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Global electric bus utilisation to triple by 2025

17/09/2019
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Given all of the fanfare around electric cars at last week’s Frankfurt Motor Show it’d be easy to overlook the rapid electrification of other automotive segments – most notably commercial and transit vehicles, but a new report from Wood Mackenzie suggests that global electric bus adoption is gaining at an equally rapid rate and is set to triple by 2025.
Global electric bus utilisation to triple by 2025
(China is leading the way with e-bus adoption. Image via New Flyer).

E-bus adoption is being led by China, which will surpass the 1 million e-bus mark by 2023 and reach 1.3 million by 2025. In fact, such is the country’s rate of adoption that China accounted for 98% of the global e-bus market though 2018. This rapid growth in e-bus use has been accompanied by the installation of more 50,000 e-bus charging points. Between 2019 and 2025 the number of charging points is set to double.

Commenting on the findings of the research, Timotej Gavrilovic, Wood Mackenzie Contributing Research Analyst, said:

“In 2018, 23% of bus purchases in China were electric. Overall bus purchases in the country are expected to remain stable, with 420,000 new purchases by 2025. Electric bus purchases are expected to increase along with further market growth and continuing government support, reaching 40% of new bus purchases globally in 2040.”

Post-2025 e-bus growth for US and Europe


Markets outside of China will also see an uptick in e-bus adoption, albeit at a slower rate. The Wood Mackenzie report concludes that in the US and European markets a total of 40,000 electric heavy-duty vehicles will be on the roads by 2025. 

Reasons for the US and Europe’s limited take-up of e-buses are varied with Gavrilovic, saying:

“Most transit and school bus operators are still wary of e-buses as a new technology and will continue testing the equipment prior to investing in scaling current deployments. However, government and transit agencies have clean transportation targets that should accelerate growth beyond 2025. Long-haul e-buses are not expected to enter the market before 2023 and will likely be limited to 1% of new sales through 2025. European e-bus growth is driven by urban bus deployments, while the US market is driven by transit and school e-buses.”

“Government, school bus operators and transit agencies are not the only organisations impacting and influencing electrification. US and European utilities are beginning to examine new models to support clustered charging at depots and encourage operators to manage charging for the benefit of the grid. Dominion Virginia Power offered the most aggressive proposal yet, to develop the charging infrastructure and pay the cost difference between a diesel bus and an electric bus for 100% of all diesel bus replacements in their service territory by 2030.”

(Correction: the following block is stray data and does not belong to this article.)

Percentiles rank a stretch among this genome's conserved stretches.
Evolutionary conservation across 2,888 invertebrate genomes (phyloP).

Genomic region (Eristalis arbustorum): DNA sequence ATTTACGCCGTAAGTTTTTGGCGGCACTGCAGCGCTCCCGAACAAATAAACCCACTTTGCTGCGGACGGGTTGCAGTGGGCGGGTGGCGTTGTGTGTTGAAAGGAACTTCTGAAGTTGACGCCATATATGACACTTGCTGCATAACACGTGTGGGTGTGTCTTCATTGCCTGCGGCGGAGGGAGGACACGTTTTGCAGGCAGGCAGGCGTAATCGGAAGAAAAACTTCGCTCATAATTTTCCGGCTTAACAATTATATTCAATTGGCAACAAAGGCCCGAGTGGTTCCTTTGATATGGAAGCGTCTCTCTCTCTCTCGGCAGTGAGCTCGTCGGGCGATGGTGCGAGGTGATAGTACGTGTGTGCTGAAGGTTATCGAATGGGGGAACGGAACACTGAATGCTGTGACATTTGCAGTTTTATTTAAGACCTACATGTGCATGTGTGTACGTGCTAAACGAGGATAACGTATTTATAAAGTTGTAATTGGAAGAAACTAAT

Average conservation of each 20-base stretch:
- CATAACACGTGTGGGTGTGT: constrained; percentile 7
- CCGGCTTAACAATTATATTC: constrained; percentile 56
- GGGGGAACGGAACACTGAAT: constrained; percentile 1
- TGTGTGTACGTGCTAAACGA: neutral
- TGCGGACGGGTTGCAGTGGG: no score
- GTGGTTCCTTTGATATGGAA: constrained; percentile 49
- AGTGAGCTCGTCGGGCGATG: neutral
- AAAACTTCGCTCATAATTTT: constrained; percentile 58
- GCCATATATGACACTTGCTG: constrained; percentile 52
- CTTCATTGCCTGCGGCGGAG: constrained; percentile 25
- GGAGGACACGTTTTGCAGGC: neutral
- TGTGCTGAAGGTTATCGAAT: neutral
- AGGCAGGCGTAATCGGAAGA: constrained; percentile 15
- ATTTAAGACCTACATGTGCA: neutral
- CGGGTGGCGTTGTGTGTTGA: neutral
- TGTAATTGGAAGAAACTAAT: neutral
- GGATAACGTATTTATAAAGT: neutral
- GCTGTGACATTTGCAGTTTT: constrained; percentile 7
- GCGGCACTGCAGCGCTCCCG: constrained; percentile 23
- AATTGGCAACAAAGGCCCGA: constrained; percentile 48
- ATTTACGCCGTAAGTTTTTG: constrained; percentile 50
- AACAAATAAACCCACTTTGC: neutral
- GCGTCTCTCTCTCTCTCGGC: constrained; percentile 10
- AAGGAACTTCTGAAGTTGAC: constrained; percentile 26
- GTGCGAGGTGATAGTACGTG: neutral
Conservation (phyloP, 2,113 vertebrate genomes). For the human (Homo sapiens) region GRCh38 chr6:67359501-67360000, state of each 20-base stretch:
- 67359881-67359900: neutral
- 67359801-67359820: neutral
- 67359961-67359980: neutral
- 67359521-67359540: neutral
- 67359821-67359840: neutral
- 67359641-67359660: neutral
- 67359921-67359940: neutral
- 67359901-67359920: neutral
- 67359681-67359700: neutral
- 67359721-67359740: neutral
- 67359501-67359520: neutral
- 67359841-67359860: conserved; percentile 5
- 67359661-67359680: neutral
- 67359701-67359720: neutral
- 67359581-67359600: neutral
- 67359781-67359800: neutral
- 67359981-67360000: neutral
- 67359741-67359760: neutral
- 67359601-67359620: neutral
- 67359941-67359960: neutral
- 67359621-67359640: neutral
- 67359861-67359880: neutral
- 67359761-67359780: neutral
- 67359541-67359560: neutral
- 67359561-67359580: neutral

Cumulative e-bus charging infrastructure estimate by country
(Image via Wood Mackenzie).

Charging infrastructure in ‘catch-up’ mode


Whilst charging infrastructure is already increasing in China, growth in Europe and the US has been limited to date. However, by 2025 all three regions will have a cumulative total of 108,000 charging points – indicating that between now and then the US and Europe will be in ‘catch-up’ mode.

Gavrilovic comments:

“Over 68,000 depot chargers will be installed globally from 2019 to 2025 to meet EV bus charging demand, with more than 9,000 located in Europe and the US. Following larger deployments of e-buses beyond 2025, and potential synergies with e-truck and e-fleet charging, a higher e-bus-to-EVSE ratio can be expected. This would lead to a slower rate of growth for infrastructure in relation to bus demand. Our forecast assumes all e-bus chargers are depot chargers. In practice this is not always the case, as on-route charging will represent a fraction of the chargers deployed. On-route charging will most commonly be used in intracity transit applications, as their routes are pre-determined. A higher percentage of on-route chargers will increase the number of charging points deployed per bus and lower the battery size required for buses to operate.”

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Global electric bus utilisation to triple by 2025 - Time to read 4 min
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